Changelings were once a fairly common part of European folklore, and are still pretty widely known, even if not that many people actually believe in them anymore. Basically, a changeling was a child that a fairy or troll would leave in exchange for a human baby they stole. Why do fairies want to steal human babies? Sometimes it’s just to be mean and petty, and Scottish folklore sometimes has it that fairies need the human babies to send to Hell in place of their own kids. Other times it’s less nasty, however, with supernatural beings wanting humans for interbreeding, because their own gene pool is too shallow. While some changelings aren’t much different from humans, and in some cases are healthier and live longer, many are sickly or deformed. Changeling legends might well have been used to explain babies who were abnormal in some way, whether physically or mentally. There are also tales of a fairy simply leaving a piece of wood disguised as a baby, these being known as fetches. This is also an Irish term denoting a ghostly double of a person that would appear as a premonition of their death. Irish folklorists were really trying their best to make “fetch” happen.
There are several different methods given for getting rid of a changeling. Some legends say getting it baptized is enough, or that iron will drive them away. Maybe the reason fairies and trolls want humans for breeding is so they can breed out that debilitating iron allergy. Others claim a changeling will return to Fairyland if you throw it in the fire or mistreat them on purpose, although you’d think that could easily backfire. Selma Lagerlöf wrote a book in the early twentieth century where being kind to a troll child was what resulted in the mother getting back her real son. The message that it’s okay and even preferable to abuse a child if it isn’t your own is certainly a terrible one. Martin Luther, who thought changelings came from the Devil, was totally okay with this.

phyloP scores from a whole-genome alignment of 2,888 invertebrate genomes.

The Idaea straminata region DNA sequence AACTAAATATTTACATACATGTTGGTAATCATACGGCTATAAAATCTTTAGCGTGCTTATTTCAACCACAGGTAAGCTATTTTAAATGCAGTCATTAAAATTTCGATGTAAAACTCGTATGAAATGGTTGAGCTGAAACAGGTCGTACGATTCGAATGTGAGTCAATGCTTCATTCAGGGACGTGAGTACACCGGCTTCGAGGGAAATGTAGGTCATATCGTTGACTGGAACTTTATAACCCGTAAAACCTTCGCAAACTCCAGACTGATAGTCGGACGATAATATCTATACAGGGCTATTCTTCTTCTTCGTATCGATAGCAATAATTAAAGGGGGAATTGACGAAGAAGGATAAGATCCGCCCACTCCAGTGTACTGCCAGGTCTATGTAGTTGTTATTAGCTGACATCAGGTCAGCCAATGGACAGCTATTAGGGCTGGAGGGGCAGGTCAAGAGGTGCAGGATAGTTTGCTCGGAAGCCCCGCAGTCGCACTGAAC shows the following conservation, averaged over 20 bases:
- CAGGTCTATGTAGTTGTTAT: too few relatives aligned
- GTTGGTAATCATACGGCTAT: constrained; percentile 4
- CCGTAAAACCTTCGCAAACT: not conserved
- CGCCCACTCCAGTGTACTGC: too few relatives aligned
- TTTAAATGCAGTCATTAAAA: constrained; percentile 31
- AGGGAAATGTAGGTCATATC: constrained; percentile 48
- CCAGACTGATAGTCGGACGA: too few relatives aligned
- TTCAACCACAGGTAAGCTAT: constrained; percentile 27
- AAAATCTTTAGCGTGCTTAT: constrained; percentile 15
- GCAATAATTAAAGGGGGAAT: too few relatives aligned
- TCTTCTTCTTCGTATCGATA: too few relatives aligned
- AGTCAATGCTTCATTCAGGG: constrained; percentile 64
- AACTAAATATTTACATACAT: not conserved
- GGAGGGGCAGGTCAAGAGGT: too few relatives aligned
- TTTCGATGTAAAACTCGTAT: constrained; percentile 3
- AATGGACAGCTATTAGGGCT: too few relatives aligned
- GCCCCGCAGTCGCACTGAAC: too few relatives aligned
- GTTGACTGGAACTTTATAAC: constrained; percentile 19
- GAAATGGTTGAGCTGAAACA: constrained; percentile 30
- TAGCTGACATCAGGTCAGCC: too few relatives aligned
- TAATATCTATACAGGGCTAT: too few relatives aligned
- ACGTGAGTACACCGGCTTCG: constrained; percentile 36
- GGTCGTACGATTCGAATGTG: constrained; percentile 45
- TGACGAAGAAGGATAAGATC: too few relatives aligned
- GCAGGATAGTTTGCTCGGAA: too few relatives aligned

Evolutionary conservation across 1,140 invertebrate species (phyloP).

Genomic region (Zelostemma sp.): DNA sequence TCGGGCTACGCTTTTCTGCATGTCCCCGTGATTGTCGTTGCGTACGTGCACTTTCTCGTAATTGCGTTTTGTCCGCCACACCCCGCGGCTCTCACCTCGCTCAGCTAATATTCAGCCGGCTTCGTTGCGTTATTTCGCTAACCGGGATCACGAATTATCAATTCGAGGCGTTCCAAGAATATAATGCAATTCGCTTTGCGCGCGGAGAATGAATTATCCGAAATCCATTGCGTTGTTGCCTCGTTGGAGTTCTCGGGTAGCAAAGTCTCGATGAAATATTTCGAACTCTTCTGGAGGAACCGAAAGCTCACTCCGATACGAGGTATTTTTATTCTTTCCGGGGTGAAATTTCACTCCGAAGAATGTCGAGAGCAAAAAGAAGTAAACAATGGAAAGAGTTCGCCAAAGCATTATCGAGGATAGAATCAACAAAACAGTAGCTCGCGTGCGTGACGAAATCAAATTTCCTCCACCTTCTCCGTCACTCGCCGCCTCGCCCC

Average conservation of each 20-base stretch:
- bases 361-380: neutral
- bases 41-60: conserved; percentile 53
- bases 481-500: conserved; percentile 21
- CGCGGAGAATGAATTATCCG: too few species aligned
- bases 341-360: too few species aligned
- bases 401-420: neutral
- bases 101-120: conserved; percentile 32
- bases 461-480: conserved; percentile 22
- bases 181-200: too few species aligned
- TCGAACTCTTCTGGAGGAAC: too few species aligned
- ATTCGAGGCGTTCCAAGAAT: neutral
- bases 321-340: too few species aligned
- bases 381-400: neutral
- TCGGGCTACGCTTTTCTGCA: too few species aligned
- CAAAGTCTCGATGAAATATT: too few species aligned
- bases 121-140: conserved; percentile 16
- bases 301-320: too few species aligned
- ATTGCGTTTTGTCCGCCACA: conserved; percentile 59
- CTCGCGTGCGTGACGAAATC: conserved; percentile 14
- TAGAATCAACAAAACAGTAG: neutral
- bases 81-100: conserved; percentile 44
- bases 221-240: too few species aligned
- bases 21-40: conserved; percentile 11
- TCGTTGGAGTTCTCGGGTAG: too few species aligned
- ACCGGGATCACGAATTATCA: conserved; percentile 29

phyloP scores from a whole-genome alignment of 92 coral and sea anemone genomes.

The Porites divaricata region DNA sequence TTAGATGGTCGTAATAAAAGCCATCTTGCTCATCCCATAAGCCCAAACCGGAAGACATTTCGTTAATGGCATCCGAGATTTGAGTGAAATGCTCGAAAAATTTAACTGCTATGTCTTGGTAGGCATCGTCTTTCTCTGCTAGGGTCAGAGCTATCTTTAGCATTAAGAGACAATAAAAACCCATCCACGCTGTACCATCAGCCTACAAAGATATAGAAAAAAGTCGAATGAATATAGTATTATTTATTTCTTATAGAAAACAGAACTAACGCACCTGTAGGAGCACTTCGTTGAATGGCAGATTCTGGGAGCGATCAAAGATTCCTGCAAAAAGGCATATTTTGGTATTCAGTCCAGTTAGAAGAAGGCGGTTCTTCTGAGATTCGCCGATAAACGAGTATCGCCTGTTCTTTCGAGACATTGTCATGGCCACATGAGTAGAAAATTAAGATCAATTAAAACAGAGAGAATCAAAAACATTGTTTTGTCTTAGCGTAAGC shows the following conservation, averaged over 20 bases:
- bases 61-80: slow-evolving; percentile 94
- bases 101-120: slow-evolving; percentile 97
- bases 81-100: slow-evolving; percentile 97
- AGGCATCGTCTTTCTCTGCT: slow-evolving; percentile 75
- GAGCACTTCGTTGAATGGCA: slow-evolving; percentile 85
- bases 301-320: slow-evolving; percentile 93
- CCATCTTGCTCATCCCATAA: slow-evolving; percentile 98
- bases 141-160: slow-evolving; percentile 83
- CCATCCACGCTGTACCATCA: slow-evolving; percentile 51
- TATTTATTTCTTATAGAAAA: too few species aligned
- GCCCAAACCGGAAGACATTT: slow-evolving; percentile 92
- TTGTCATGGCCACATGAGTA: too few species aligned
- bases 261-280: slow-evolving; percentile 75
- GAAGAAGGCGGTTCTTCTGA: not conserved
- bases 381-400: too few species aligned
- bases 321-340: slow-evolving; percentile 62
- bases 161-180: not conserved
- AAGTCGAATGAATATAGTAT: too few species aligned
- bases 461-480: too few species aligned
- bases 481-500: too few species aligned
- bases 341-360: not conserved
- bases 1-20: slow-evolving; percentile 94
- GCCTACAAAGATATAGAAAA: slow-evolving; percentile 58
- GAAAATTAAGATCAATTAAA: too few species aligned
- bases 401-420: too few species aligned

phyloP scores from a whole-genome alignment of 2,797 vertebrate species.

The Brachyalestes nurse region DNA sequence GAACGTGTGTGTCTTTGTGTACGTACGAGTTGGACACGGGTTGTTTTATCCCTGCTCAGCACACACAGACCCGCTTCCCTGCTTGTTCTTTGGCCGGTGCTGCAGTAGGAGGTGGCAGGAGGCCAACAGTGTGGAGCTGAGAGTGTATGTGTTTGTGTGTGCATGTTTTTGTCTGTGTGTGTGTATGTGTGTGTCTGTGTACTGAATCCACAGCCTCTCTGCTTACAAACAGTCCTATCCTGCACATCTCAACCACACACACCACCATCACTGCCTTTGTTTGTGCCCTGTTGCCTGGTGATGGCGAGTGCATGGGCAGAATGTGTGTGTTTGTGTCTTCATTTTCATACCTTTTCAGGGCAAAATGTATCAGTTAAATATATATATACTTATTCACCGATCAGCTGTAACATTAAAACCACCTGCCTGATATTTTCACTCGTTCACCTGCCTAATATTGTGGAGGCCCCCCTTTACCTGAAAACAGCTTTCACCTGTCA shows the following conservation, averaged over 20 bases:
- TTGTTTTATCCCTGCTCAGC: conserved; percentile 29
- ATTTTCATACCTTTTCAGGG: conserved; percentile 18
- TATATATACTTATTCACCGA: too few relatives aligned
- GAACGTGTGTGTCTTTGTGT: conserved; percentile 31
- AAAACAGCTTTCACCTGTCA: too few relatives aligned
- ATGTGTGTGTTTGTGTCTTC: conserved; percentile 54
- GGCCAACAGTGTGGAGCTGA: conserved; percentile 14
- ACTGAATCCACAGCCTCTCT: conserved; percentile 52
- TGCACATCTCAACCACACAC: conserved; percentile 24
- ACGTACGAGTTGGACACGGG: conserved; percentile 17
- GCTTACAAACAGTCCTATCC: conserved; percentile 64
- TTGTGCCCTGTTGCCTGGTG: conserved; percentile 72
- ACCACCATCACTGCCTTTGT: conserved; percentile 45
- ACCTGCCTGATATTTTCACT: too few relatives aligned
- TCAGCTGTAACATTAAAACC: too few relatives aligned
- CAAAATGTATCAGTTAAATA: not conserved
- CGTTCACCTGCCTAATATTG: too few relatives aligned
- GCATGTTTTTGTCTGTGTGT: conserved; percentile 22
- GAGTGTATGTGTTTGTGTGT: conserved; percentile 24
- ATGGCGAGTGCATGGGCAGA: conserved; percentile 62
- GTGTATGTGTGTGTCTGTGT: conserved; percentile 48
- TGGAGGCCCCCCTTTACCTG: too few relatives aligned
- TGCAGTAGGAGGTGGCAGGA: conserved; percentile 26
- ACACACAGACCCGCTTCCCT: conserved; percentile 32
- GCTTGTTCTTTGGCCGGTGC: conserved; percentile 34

The Wikipedia entry reports that claiming a baby was a changeling was used as a legal defense for infanticide in the past. In the case of Bridget Cleary, it was used to defend the murder of a grown woman, and the killers were only convicted of manslaughter. I’ve heard there’s a band called Burning Bridget Cleary, although I don’t know anything about them. Wonder if she’s related to the woman who wrote the Ramona books. (Yeah, I know that’s actually her married name, but tell me I’m not the only one who thinks of her when reading the name “Cleary.”) A less violent way to make a changeling reveal its true form and return to the fairies is to cook a meal or brew beer in an eggshell, to which the creature would say, in essence, “Now I’ve seen everything!” There are also accounts of parents journeying into Fairyland to retrieve their missing children.
As this essay states, these stories are usually told from the parents’ point of view, but there’s some more modern literature that examines the changelings themselves. As someone who never really felt normal growing up, I can see the appeal of this. Catherynne Valente’s The Boy Who Lost Fairyland features a troll and a fetch who grow up in human families and eventually return to Fairyland. Eloise Jarvis McGraw’s The Moorchild has a changeling as the protagonist, and I recall one of the stories in Sylvia Townsend Warner’s Kingdoms of Elfin being about one who grew up to study fairy biology and eventually realized he was one himself.